In the early 2000s a team led by Arturo González of the Museo del Desierto in Saltillo, Coahuila, explored several cave systems in the Mexican state of Quintana Roo in the northeastern third of the Yucatán Peninsula. The team explored a cave system called Naranjal, which extends almost 25 kilometers and has 8 entrances located near the Maya archaeological site of Tulum. The Naranjal system connects with another underwater cave system called Ox Bel Ha. González published his first findings in the year 2008. His 2008 report contained the data and extremely technical conclusions surrounding the discovery of two skeletons along with prehistoric hearths and the bones of extinct animals, mostly Ice Age megafauna. The Señora de las Palmas was one of the two intact skeletons discovered by researchers during the initial phases of González’s project. The other skeleton was found about 1 kilometer away from the señora and was nicknamed Eva de Naharon, after the Cave of Naharon, which is part of the northern section of the Naranjal underwater cavern system. Eva was a much younger woman, about 20 to 30 years old at the time of her death, but still considered to be quite mature for her time. The skeletons of both Eva and the more matronly señora were found articulated and intact, leading researchers to believe that the two women were given funerals and were buried in the cave before it slowly filled up with water many hundreds of years later. The Quintana Roo underwater cave database of human remains now contains 10 individuals, one of the best such study samples of prehistoric humans in the world. What are some of the conclusions of the scientists regarding these finds?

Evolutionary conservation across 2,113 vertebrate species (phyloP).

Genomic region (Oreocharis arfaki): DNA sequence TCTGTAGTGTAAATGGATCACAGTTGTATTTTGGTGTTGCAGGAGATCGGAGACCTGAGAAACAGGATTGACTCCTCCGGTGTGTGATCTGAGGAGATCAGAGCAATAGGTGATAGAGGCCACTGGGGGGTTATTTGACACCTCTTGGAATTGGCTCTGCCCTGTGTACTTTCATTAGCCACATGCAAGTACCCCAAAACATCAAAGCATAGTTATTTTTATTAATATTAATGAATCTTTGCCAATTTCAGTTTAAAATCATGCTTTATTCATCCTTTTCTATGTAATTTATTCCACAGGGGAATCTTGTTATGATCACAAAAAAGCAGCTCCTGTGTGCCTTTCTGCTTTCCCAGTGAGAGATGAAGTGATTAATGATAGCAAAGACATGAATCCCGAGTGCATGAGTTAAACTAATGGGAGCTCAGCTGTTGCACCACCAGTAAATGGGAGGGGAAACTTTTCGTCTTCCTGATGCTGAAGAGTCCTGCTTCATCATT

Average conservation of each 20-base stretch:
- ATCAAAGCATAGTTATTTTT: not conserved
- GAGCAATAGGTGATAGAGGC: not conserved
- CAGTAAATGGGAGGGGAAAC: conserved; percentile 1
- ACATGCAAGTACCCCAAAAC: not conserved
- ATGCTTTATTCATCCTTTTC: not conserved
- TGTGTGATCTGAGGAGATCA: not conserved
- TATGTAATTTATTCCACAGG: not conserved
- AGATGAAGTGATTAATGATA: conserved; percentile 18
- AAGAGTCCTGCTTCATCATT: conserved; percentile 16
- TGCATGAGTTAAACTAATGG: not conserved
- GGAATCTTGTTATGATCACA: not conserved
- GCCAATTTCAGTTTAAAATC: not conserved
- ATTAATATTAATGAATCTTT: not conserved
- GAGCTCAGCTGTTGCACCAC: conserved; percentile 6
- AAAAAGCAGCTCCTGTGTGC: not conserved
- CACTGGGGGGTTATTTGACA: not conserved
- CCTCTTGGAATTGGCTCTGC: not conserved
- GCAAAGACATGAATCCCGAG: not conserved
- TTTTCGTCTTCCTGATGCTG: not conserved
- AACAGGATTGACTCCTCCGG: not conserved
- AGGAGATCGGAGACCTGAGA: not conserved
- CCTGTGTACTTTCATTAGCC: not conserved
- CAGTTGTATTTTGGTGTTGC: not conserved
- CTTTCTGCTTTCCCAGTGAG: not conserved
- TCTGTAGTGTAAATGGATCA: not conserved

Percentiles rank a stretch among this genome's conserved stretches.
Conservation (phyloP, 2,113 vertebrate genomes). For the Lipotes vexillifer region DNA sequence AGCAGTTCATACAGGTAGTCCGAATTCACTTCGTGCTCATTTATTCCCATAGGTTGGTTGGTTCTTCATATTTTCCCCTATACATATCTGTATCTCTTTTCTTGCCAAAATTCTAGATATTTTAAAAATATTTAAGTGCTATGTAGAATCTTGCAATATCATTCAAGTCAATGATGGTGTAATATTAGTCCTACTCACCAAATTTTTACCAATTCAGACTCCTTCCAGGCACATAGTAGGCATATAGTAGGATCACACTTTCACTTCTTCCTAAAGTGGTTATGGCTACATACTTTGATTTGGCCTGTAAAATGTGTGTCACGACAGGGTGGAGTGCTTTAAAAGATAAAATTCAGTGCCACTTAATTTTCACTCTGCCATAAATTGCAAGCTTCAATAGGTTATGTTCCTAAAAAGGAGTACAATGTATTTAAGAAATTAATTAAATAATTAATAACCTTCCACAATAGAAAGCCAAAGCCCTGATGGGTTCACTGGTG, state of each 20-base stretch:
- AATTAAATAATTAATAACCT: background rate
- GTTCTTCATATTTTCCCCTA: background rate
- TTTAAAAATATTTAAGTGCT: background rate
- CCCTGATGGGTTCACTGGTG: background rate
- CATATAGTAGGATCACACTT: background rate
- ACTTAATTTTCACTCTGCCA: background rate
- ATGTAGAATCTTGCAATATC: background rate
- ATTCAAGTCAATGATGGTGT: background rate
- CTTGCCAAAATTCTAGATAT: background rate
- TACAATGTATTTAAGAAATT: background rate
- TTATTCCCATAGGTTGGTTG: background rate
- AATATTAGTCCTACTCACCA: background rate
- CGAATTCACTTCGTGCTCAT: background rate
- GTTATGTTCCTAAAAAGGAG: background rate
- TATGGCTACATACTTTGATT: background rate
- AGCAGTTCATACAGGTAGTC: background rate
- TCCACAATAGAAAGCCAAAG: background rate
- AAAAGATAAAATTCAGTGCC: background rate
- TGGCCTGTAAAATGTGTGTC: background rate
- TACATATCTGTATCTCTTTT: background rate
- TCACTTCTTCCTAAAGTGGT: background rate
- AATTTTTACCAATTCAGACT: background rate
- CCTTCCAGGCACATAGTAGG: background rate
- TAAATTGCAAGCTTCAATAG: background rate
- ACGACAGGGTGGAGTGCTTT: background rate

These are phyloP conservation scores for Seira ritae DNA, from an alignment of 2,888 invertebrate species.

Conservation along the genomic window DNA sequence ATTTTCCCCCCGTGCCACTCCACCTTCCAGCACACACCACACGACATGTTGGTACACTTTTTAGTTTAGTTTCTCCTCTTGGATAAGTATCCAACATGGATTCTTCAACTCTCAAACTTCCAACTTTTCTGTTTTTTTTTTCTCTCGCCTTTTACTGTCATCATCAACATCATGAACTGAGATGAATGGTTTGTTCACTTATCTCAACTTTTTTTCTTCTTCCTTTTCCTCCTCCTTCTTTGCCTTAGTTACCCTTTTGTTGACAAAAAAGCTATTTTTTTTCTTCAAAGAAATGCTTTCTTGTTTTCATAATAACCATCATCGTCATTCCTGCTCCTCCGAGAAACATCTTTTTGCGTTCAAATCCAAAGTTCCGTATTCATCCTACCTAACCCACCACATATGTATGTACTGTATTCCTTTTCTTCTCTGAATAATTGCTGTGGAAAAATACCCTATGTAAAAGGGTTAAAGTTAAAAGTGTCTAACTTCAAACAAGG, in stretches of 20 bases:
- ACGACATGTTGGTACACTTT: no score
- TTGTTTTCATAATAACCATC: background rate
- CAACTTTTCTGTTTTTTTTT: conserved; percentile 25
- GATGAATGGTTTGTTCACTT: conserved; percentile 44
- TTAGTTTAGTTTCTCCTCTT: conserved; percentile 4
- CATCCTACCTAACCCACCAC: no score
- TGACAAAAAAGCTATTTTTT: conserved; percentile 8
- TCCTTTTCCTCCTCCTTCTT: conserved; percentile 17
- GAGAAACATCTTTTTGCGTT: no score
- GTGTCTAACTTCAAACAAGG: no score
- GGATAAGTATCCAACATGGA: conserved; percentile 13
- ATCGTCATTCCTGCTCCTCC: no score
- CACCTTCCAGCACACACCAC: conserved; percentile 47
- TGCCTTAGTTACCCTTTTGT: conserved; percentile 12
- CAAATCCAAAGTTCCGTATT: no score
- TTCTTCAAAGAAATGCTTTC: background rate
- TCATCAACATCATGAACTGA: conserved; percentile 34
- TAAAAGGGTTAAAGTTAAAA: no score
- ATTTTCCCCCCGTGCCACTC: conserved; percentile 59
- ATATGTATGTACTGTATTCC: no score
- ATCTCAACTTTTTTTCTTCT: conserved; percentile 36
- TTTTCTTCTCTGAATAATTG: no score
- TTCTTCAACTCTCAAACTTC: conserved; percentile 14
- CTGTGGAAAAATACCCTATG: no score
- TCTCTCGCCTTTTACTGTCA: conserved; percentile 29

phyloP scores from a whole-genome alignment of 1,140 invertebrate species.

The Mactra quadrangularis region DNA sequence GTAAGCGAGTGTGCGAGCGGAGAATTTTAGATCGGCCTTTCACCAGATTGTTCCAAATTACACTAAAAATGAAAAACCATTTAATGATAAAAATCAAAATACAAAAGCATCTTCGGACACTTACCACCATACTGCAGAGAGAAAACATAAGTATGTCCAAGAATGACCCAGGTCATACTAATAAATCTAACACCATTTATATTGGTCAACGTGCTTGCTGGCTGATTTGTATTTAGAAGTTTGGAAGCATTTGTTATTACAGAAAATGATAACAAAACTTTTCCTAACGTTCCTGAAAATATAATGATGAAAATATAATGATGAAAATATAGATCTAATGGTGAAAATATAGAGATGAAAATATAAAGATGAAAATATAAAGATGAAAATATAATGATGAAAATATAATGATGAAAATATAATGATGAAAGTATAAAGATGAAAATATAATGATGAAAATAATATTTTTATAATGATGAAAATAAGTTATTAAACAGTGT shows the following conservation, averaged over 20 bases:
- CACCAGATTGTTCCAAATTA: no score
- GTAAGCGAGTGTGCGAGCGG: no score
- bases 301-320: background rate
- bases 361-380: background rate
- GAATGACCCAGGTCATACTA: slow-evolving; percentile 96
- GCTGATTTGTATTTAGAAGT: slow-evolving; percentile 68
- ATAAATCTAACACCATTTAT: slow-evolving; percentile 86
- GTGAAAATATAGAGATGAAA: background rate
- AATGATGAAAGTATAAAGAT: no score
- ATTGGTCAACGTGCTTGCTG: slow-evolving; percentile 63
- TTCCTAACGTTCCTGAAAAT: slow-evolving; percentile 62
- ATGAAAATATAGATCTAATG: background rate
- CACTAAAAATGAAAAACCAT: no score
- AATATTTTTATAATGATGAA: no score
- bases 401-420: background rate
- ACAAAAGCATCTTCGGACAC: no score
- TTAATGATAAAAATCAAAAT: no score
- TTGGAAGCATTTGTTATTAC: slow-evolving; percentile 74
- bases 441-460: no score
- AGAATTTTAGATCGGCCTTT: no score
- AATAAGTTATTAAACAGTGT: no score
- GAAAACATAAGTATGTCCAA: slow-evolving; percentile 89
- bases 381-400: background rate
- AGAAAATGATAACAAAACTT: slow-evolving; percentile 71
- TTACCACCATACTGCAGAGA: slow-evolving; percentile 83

To date these bones researchers relied on a combination of scientific testing of the actual bones and correlating the findings with what was found alongside the bones, specifically, charcoal from pit fires and the bones of the prehistoric animals discovered. The fact that the bones had spent so much time underwater posed problems for traditional Carbon-14 testing to give an accurate date range for the individuals. González and his team had a hard time finding measurable organic components to the bones. A hearth existed near where the team found the bones of the Señora de las Palmas. The dates on the charcoal from the pit fire as received from the lab go back 9,000 years. Animal bones in the hearths and found throughout the cave system also help to set the context. Many of these animals started to become extinct some 12,000 years ago. Mexican archaeologist Carmen Rojas Sandoval working for the National Institute of Anthropology and History presented a paper in August of 2017 detailing her findings of the bones of ancient animals found in the cenotes and caves of the northeastern Yucatán Peninsula. She showed that bones 23 different animals were found alongside those of the humans. These included those of extinct horses, camelids, giant bears, saber tooth tigers, peccaries and a giant armadillo, among others. Rojas even discovered a new species of giant sloth. To honor the local ancient Maya civilization, she gave the sloth the scientific name Xibalbaonyx oviceps, with “Xibalbá” referring to the ancient Maya underworld identified with the caves.